Staying at the hostel was really interesting as it put me in touch with younger travelers both Jewish and non-Jewish. I met a young guy who saw my Gonzaga T-shirt and told me he went to Jesuit high school in Washington, DC and then proceeded to ask me a bunch of questions about Jews and Judaism. He just arrived from 6 days in Jerusalem.
And then I met three kids who extended birthright trips. Some of the Jewish Gonzaga kids have thought about doing birthright before or after the Gonzaga program for next year and I actually think that could be great as they will come away a number of narratives and will be able think critically about a number of issues.
Meetings were very productive while I was in Tel Aviv and I spent the morning reviewing and reflecting on curriculum in a cafe known for activism. I think the cafe is like Tel Aviv's Stonewall. Of course Itamar from T'ruah told me about it.
As I walked back towards the hostel to catch the shuttle to Tel Aviv, I realized I was in the market district of Shul Levinsky. See pictures of nut baskets, spices and house wares. I think it will be a good activity for the students when not in class or touring.
I also found that someone had given me a counterfeit 10 shekel, which someone at the hostel swore was not counterfeit but changed it for me nevertheless.
Ran across another part of the market that is apparently the bead district of Tel Aviv, and those of you who know me, know how serendipitous this was. I controlled myself and spent less than 18 dollars on jewelry making supplies but it was a fun way to close out the Tel Aviv time.
Now I'm on the shuttle to Jerusalem where I will continue to have meetings to prep the trip, check out the Israel museum and have Shabbat.
Aaron Taylor and I are planning to go to Ramallah tomorrow. This will be my first time in the West Bank since the 1980's when we briefly visited Hebron and the caves of the patriarchs and matriarchs. I will write more when I return. In the meantime, I very much looking forward to being in Jerusalem. Shaya and Kim gave me notes for the Kotel Wall.
Levinsky Market District in Tel Aviv
Rabbi Elizabeth Goldstein with Tel Aviv friends: Rabbi Efrat Rotem and her fiancé Ophira
I think Abraham hostel may be great for the students: big clean rooms and big hanging out spaces. Can walk to trendy restaurants, the Levinsky market and centrally located. Today I will check out first hand how "central" I find it.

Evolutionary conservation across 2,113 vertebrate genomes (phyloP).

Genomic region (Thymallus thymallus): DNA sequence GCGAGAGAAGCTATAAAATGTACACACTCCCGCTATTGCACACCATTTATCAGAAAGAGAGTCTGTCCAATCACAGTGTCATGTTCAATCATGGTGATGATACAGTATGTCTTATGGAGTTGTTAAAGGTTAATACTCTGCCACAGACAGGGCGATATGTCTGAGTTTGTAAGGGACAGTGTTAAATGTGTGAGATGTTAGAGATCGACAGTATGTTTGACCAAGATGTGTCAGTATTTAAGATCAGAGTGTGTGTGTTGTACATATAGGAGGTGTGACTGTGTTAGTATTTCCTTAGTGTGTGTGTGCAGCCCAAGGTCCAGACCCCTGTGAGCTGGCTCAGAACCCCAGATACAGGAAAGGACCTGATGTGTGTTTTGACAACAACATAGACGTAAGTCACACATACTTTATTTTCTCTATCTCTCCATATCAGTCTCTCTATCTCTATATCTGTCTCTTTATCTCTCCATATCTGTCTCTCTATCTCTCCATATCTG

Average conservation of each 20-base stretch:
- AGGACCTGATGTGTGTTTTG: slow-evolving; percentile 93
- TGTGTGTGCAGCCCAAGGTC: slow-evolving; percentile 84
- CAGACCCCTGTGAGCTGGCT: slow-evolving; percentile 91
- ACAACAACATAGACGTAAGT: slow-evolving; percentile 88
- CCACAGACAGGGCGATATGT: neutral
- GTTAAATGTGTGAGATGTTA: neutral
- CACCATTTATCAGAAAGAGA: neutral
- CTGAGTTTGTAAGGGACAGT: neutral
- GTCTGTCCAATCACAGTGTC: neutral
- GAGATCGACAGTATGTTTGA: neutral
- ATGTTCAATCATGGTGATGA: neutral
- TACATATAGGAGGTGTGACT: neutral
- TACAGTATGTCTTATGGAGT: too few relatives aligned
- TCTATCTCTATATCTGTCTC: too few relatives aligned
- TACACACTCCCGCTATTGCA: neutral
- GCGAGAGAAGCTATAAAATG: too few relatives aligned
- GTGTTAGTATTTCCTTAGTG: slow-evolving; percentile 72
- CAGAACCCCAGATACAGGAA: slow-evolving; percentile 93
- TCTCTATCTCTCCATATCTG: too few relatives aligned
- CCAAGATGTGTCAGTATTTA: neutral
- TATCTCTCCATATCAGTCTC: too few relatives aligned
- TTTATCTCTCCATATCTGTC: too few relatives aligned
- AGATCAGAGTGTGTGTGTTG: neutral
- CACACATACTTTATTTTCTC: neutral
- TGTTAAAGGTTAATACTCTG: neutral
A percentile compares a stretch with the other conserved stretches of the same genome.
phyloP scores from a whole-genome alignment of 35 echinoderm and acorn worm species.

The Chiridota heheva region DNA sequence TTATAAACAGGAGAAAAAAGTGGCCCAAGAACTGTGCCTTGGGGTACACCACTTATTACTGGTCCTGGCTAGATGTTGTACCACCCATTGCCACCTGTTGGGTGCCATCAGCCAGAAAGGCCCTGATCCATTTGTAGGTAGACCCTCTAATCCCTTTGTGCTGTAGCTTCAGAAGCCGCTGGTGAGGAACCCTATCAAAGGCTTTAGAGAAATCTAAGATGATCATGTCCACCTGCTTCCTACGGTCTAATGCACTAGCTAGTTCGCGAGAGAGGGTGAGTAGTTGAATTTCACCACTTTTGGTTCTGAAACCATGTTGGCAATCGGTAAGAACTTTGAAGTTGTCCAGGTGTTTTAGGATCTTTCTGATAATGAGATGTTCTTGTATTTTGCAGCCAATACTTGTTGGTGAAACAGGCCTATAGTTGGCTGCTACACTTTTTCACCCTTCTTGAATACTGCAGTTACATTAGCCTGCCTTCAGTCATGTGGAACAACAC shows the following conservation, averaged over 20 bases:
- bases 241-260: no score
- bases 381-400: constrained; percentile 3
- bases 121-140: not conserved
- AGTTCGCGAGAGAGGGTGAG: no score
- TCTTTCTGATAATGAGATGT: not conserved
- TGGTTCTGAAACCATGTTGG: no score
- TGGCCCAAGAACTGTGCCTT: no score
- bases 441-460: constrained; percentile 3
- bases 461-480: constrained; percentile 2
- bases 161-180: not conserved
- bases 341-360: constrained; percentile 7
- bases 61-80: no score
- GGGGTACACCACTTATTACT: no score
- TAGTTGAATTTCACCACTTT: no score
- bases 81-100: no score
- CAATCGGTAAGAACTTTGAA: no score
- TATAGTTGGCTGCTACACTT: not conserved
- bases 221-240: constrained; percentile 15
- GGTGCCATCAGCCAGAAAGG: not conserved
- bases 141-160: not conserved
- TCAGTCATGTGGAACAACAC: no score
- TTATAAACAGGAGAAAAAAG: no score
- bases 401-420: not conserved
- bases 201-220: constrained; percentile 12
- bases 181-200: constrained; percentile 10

Last night, after a long almost 2 days of travel and one train I took the wrong way, I had the privilege of having dinner with friend and colleague Rabbi Efrat Rotem and her fiancé Ophira. They are getting married in July. They will have a big ceremony here and then will legally marry in the US where Ophira is working on her PhD in Anthropology (University of Illinois, Champagne/Urbana) and when they're back in Israel, the country will recognize them as married but only when they bring lack their legal certificate from the US. Although I will no longer be in Tel Aviv on Friday, Tel Aviv celebrates Pride this weekend. This year we can hope for legal marriage for the LGBT community in Israel. Efrat is the rabbi of a small progressive synagogue that is associated with Beit Daniel in Tel Aviv. Her congregation attracts many "secular" Jews and this coming weekend she will officiate at a Bar Mitzvah. Alas I will be singing my heart out in Jerusalem and will miss it. You can't do everything. Dinner with friends was a wonderful welcome to Israel.
I had a wonderful sleep and am leaving soon for the Diaspora Museum and a meeting with a potential educator for our 2017 trip. I'll keep you posted....
Abraham Hostel, near Rabin Square, Getting Ready for 2017 Gonzaga Students
Tel Aviv Mediterranean Sea Coast
Taking the train from the airport into Tel Aviv. Going to meet Rabbi Efrat Rotem for dinner. Hope I get a little time to recover from trip before that. Otherwise trip was smooth. Had the same flight as Neili from Spokane —she is going to visit relatives in Israel.
On the flight I studied Torah with a chabadnik --sharing our different interpretations of impurity and gender on Lev 12. Fascinating as he was telling me that The chabad interpretation is peshat (the plainest meaning of the verse) using rashi's science from the 12th century. Yet it is interesting to read "a woman who conceives" as "a woman will surely spawn a male" and conversely that a man will surely spawn a female. What goes into the tube comes out last.... Are we even reading the same Torah?? How can we talk about commonality when we can't agree on the simplest understanding of the biblical text? But we can laugh and talk about davening and cell plans and kosher food. Satlow's Polythetic model.
The other guy next to him is American, went to yeshiva on Staten Island and is 5-6 years younger than me. He just moved to Efrat from Baltimore. I am wondering why he moved to Efrat. I asked him if he knew Meir Schweiger from Pardes. He did not. He said Trump is crazy but Obama was bad for Israel. The other guy said Thomas Friedman hates Israel (I was reading from Thomas Friedman's book From Beirut to Jerusalem). I'm wondering why we are spending our energy populating Efrat. It seems crazy to me for a new immigrant to Israel to intentionally move into the West Bank. Some say Efrat is different because it is so close to Jerusalem and it has been around for so long. It's not going to be decided today. And realistically Efrat is never going to the Palestinians.
Dr. Goldstein Leads Gonzaga-In-Israel Study Program
2017 will see the start of a 4 week Israel Study Abroad Program, for more information contact Dr. Elizabeth Goldstein in the Religious Studies Department